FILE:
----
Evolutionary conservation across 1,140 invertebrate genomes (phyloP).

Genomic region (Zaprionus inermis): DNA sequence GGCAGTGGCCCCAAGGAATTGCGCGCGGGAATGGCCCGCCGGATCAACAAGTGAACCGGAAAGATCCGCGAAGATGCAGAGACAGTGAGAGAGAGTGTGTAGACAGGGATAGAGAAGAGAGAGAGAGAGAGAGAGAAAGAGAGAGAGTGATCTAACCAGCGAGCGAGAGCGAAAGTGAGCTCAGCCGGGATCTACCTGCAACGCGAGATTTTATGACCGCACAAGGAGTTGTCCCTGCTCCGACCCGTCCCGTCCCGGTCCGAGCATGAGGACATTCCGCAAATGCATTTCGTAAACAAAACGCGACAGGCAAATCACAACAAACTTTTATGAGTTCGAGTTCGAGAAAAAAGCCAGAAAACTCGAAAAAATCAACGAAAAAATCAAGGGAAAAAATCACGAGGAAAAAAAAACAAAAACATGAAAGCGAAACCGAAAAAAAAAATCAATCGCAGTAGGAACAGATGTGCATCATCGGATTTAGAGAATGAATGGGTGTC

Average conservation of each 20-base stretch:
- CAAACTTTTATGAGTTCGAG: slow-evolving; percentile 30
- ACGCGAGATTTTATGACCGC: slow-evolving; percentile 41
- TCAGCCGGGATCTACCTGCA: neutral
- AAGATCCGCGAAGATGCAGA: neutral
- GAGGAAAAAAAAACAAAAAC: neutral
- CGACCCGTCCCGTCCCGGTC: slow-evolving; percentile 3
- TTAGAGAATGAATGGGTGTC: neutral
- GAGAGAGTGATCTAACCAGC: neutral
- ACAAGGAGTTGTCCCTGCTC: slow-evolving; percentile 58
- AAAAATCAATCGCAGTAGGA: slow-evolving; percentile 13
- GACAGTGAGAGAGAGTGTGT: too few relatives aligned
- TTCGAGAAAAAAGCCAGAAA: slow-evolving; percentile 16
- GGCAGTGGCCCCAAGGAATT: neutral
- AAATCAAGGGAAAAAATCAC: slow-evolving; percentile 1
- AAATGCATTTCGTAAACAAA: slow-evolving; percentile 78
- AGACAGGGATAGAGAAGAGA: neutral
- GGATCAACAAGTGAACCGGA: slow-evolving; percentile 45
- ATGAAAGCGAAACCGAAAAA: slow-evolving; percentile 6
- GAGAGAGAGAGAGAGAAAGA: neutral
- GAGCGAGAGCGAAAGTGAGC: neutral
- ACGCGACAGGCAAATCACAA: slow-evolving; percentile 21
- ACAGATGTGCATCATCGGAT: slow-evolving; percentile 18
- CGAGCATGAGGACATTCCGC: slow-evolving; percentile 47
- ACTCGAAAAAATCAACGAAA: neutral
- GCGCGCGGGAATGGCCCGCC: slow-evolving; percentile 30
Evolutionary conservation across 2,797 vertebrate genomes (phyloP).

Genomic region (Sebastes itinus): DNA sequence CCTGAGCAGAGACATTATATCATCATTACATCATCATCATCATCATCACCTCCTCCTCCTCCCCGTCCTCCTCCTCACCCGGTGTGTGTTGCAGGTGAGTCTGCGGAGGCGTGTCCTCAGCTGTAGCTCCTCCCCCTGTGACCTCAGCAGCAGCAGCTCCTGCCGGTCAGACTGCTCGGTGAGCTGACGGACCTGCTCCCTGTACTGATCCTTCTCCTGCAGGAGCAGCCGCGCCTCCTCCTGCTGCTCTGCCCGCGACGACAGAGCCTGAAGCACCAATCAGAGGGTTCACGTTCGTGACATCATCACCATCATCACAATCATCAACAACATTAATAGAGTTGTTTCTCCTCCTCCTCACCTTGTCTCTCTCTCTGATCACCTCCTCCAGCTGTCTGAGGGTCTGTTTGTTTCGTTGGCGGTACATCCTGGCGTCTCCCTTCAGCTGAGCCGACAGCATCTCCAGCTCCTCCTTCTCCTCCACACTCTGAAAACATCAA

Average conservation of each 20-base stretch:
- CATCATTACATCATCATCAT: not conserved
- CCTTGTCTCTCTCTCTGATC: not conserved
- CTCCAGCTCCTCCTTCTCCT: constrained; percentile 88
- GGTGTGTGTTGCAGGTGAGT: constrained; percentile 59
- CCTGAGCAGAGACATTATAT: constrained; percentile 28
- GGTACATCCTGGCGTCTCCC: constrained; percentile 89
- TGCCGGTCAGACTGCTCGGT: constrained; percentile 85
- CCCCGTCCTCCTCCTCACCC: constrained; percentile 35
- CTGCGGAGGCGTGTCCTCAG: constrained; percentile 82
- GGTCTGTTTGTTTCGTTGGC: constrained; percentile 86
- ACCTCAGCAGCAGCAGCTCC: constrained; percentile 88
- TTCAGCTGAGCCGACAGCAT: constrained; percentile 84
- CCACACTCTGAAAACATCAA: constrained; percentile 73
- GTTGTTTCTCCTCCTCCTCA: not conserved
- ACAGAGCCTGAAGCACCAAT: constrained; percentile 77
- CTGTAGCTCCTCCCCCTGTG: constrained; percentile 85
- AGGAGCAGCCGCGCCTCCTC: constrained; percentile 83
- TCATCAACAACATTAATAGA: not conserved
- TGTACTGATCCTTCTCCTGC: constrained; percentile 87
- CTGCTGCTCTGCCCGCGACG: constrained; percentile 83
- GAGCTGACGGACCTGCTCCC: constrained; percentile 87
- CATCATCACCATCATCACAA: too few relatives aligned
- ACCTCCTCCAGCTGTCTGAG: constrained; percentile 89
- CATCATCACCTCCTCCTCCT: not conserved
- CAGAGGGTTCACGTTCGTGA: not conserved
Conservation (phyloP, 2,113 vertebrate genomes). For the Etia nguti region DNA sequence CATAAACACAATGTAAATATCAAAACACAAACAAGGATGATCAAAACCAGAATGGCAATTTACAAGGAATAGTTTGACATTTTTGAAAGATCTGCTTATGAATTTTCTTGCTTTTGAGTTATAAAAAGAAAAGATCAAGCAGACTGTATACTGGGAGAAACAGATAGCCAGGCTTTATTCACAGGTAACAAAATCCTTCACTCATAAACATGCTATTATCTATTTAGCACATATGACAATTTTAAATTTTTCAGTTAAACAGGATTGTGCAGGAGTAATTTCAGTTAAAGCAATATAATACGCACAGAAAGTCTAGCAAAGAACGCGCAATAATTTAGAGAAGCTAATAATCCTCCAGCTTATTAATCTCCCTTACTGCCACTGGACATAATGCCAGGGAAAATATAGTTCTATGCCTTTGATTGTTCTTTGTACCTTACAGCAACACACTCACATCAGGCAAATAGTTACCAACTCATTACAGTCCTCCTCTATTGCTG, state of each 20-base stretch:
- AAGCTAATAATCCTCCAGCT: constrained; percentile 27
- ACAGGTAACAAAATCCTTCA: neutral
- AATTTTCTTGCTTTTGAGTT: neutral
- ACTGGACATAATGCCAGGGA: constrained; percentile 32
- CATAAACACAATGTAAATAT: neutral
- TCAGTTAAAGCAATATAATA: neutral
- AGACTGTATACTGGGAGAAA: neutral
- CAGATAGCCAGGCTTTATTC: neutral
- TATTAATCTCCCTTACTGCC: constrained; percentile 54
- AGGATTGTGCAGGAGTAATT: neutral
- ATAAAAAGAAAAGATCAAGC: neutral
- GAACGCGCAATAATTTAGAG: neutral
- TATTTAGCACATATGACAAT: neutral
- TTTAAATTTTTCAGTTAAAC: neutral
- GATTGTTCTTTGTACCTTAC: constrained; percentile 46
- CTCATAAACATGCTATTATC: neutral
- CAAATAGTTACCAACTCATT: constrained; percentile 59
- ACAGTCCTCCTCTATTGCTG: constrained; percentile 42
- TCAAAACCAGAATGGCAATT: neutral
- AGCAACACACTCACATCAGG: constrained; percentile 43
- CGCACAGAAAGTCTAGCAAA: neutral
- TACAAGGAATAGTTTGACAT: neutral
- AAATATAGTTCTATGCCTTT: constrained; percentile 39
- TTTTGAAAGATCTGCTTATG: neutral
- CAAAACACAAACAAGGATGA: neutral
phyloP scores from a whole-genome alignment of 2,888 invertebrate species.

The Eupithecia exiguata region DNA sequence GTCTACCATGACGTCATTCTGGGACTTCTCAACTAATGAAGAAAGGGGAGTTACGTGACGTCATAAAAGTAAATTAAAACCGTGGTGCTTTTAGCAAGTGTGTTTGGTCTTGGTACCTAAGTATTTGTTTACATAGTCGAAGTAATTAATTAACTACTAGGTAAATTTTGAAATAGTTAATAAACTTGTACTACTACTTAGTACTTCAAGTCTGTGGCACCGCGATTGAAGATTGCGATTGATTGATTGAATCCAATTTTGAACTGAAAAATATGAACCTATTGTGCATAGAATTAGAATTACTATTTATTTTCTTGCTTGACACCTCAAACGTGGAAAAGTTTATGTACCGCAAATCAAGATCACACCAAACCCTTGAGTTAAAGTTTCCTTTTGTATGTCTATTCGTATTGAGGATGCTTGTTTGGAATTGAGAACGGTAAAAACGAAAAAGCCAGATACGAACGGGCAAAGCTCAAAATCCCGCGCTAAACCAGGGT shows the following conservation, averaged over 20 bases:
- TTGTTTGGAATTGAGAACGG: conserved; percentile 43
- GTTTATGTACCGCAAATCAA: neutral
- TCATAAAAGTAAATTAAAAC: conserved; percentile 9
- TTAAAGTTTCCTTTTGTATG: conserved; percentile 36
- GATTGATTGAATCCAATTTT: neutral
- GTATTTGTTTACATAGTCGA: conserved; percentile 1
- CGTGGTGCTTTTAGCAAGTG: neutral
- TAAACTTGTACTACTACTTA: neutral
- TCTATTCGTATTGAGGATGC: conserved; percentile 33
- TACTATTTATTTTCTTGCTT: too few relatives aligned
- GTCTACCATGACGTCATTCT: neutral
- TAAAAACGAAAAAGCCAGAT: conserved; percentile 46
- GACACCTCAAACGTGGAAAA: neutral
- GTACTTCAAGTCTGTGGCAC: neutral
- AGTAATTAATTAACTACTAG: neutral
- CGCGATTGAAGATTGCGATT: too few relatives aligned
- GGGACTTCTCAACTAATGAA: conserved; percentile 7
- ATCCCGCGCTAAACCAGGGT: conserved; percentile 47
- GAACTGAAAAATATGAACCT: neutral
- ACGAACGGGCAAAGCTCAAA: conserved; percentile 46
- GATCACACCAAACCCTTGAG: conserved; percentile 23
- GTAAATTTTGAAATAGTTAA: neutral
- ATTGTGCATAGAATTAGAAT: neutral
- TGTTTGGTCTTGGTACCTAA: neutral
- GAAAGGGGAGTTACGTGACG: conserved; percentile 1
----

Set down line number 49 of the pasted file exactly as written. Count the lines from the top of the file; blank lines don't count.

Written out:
- TCATCAACAACATTAATAGA: not conserved